About On-the-Job Training

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About On-the-Job Training
About On-the-Job Training (Image: http://www.flickr.com/photos/22359242@N03/2677822695/)

Job training comes in a variety of forms, and each of them have advantages and disadvantages. One popular form is on-the-job training, which occurs while a person is actually working at a business or workplace. This type of training can be facilitated or performed by a manager, a supervisor or even by another employee who knows the job well enough to teach it. On-the-job training is cost-effective and helps the employee learn the specific business.

Definition

On-the-job training is defined as gaining knowledge and learning aspects about a job while actually working at that specific job. This arrangement works well for apprentices such as construction workers who can begin as laborers and work side by side with a highly skilled worker, thus learning the job while doing it. On-the-job training occurs in the particular working situation that an employee will be in daily.

Comparisons

On-the-job training differs from off-the-job training. Off-the-job training occurs at a location other than the one where the employee will be working. This type of training can take place in a classroom or in a conference room, either at a corporation, a designated learning center or via the Internet.

Advantages

There are distinct advantages of on-the-job training. The first advantage is that the employee is obtaining revenue for the company or business while he is working and the company is benefiting while the employee is learning. If the employee were sent off-site, he would not be earning revenue for the company.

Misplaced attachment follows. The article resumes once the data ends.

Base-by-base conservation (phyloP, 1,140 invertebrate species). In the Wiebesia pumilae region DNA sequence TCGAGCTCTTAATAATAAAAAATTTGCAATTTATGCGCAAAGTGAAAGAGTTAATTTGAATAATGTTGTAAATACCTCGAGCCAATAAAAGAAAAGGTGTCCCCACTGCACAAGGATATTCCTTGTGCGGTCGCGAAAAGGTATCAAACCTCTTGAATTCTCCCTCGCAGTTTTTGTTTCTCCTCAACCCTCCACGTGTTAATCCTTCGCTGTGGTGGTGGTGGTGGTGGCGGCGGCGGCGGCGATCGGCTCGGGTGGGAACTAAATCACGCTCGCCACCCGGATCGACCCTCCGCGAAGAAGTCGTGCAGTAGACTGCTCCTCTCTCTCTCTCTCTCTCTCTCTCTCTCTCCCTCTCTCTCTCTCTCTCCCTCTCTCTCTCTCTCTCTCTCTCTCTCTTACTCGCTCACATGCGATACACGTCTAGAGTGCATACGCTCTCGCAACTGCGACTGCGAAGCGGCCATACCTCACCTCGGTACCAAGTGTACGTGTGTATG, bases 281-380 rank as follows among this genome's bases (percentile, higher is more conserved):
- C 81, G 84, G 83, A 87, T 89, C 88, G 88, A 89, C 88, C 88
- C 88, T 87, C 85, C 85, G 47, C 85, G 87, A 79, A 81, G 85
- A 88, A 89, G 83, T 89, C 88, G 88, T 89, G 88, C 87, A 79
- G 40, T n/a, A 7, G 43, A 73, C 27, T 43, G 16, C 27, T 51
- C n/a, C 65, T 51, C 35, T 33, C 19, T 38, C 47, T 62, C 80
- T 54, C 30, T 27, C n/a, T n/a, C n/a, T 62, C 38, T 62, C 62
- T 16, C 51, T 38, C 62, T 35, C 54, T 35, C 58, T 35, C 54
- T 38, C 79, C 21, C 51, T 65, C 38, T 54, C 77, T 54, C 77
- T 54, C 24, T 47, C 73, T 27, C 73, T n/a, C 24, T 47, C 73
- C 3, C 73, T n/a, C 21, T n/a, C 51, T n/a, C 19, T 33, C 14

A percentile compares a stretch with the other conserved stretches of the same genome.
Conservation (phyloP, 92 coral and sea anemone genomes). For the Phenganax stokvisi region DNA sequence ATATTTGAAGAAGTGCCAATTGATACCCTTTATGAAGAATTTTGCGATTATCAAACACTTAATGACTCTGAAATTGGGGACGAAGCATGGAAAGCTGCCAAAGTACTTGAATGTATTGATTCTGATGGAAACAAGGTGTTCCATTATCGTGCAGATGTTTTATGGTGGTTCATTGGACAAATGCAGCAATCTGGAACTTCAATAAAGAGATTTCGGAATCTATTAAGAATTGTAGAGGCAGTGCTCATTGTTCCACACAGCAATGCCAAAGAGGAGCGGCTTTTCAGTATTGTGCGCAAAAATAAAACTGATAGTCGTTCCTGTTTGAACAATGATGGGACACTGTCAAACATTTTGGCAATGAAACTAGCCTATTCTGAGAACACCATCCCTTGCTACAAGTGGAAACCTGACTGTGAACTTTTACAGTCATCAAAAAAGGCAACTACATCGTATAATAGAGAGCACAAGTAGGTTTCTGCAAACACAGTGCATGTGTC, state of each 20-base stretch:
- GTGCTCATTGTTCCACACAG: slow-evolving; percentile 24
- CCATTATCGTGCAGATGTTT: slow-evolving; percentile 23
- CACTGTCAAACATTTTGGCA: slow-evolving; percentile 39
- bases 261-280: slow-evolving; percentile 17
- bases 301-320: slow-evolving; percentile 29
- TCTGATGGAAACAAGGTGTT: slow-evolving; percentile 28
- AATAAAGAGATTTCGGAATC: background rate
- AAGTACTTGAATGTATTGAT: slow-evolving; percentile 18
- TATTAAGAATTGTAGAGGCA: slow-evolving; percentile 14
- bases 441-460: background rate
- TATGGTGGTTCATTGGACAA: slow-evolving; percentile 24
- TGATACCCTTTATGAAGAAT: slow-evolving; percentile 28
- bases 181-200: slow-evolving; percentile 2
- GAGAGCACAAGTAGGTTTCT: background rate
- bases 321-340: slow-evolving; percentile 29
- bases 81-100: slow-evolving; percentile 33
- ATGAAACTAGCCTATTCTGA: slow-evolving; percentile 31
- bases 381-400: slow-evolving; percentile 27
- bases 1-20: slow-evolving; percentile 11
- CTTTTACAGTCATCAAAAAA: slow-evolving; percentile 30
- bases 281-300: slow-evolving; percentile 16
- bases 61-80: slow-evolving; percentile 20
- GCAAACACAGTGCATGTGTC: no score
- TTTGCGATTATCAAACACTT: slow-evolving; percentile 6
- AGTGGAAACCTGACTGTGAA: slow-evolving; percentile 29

Also, the employee can be monitored at all times while he is training. If he is working as a cashier, another cashier can be standing by observing and ready to answer questions. If the employee is training to be a waiter, he can follow a current wait staff member and observe and assist with customers. Managers or supervisors are on site to give feedback and guidance to new employees while they are training on the job. If you send an employee off-site to train, you won't have the luxury of being able to give immediate feedback. Also, the employee is working in real time and can see firsthand exactly how things are done at the company.

Cost Savings

Cost savings is another advantage of on-the-job training. Companies will not need to go to the expense of sending the employee to off-site training. This can be particularly expensive if off-site training is held in another city. Expenses such as car rental or airplane travel can add up. Another advantage is that no extra or separate materials will have to be purchased for training. The materials that the employee will be using for the job are likely already on hand.

Disadvantages

There are some disadvantages to on-the-job training. One big disadvantage is the time it takes to train a new employee. Training a new employee can slow down whomever is training that person, as he will need to answer questions and repeat tasks along the way. There may also be difficulty finding the right person to train the new employee. Some employees may be very good at their job but don't possess the right attitude or have the willingness to take on the responsibility. Oftentimes, it is best to leave certain training aspects, particularly having to deal with sensitive information or finances, up to a manager or supervisor.

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